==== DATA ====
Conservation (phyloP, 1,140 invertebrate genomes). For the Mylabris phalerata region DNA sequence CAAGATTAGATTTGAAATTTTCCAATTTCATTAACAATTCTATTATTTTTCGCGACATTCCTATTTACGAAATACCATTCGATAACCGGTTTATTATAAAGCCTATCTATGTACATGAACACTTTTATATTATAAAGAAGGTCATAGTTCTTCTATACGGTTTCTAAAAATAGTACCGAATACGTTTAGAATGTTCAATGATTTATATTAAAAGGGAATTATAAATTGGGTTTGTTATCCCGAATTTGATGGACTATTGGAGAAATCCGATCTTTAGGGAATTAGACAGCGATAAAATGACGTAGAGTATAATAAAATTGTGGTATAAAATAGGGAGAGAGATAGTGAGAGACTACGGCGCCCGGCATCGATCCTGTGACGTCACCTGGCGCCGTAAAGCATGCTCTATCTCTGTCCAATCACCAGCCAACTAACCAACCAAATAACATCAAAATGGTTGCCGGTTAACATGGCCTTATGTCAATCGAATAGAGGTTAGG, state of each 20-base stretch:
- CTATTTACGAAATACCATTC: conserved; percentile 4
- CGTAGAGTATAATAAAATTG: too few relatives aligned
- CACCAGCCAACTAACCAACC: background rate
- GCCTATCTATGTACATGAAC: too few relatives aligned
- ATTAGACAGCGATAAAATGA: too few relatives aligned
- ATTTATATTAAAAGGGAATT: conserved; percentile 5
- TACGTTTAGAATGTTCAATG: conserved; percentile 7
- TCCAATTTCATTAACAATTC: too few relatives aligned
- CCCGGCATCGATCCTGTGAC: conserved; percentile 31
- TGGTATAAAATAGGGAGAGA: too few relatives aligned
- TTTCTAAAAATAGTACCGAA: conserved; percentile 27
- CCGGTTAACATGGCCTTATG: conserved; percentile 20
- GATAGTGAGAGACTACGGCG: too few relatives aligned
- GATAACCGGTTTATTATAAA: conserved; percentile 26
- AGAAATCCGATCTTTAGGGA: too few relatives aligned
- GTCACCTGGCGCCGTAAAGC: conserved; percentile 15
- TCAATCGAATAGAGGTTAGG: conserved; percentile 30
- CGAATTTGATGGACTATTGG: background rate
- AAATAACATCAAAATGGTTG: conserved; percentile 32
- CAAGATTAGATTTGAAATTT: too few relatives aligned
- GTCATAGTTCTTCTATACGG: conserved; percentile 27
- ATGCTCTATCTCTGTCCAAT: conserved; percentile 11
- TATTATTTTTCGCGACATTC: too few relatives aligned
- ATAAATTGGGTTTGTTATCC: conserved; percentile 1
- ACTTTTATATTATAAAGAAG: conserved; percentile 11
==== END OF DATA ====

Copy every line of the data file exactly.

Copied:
Conservation (phyloP, 1,140 invertebrate genomes). For the Mylabris phalerata region DNA sequence CAAGATTAGATTTGAAATTTTCCAATTTCATTAACAATTCTATTATTTTTCGCGACATTCCTATTTACGAAATACCATTCGATAACCGGTTTATTATAAAGCCTATCTATGTACATGAACACTTTTATATTATAAAGAAGGTCATAGTTCTTCTATACGGTTTCTAAAAATAGTACCGAATACGTTTAGAATGTTCAATGATTTATATTAAAAGGGAATTATAAATTGGGTTTGTTATCCCGAATTTGATGGACTATTGGAGAAATCCGATCTTTAGGGAATTAGACAGCGATAAAATGACGTAGAGTATAATAAAATTGTGGTATAAAATAGGGAGAGAGATAGTGAGAGACTACGGCGCCCGGCATCGATCCTGTGACGTCACCTGGCGCCGTAAAGCATGCTCTATCTCTGTCCAATCACCAGCCAACTAACCAACCAAATAACATCAAAATGGTTGCCGGTTAACATGGCCTTATGTCAATCGAATAGAGGTTAGG, state of each 20-base stretch:
- CTATTTACGAAATACCATTC: conserved; percentile 4
- CGTAGAGTATAATAAAATTG: too few relatives aligned
- CACCAGCCAACTAACCAACC: background rate
- GCCTATCTATGTACATGAAC: too few relatives aligned
- ATTAGACAGCGATAAAATGA: too few relatives aligned
- ATTTATATTAAAAGGGAATT: conserved; percentile 5
- TACGTTTAGAATGTTCAATG: conserved; percentile 7
- TCCAATTTCATTAACAATTC: too few relatives aligned
- CCCGGCATCGATCCTGTGAC: conserved; percentile 31
- TGGTATAAAATAGGGAGAGA: too few relatives aligned
- TTTCTAAAAATAGTACCGAA: conserved; percentile 27
- CCGGTTAACATGGCCTTATG: conserved; percentile 20
- GATAGTGAGAGACTACGGCG: too few relatives aligned
- GATAACCGGTTTATTATAAA: conserved; percentile 26
- AGAAATCCGATCTTTAGGGA: too few relatives aligned
- GTCACCTGGCGCCGTAAAGC: conserved; percentile 15
- TCAATCGAATAGAGGTTAGG: conserved; percentile 30
- CGAATTTGATGGACTATTGG: background rate
- AAATAACATCAAAATGGTTG: conserved; percentile 32
- CAAGATTAGATTTGAAATTT: too few relatives aligned
- GTCATAGTTCTTCTATACGG: conserved; percentile 27
- ATGCTCTATCTCTGTCCAAT: conserved; percentile 11
- TATTATTTTTCGCGACATTC: too few relatives aligned
- ATAAATTGGGTTTGTTATCC: conserved; percentile 1
- ACTTTTATATTATAAAGAAG: conserved; percentile 11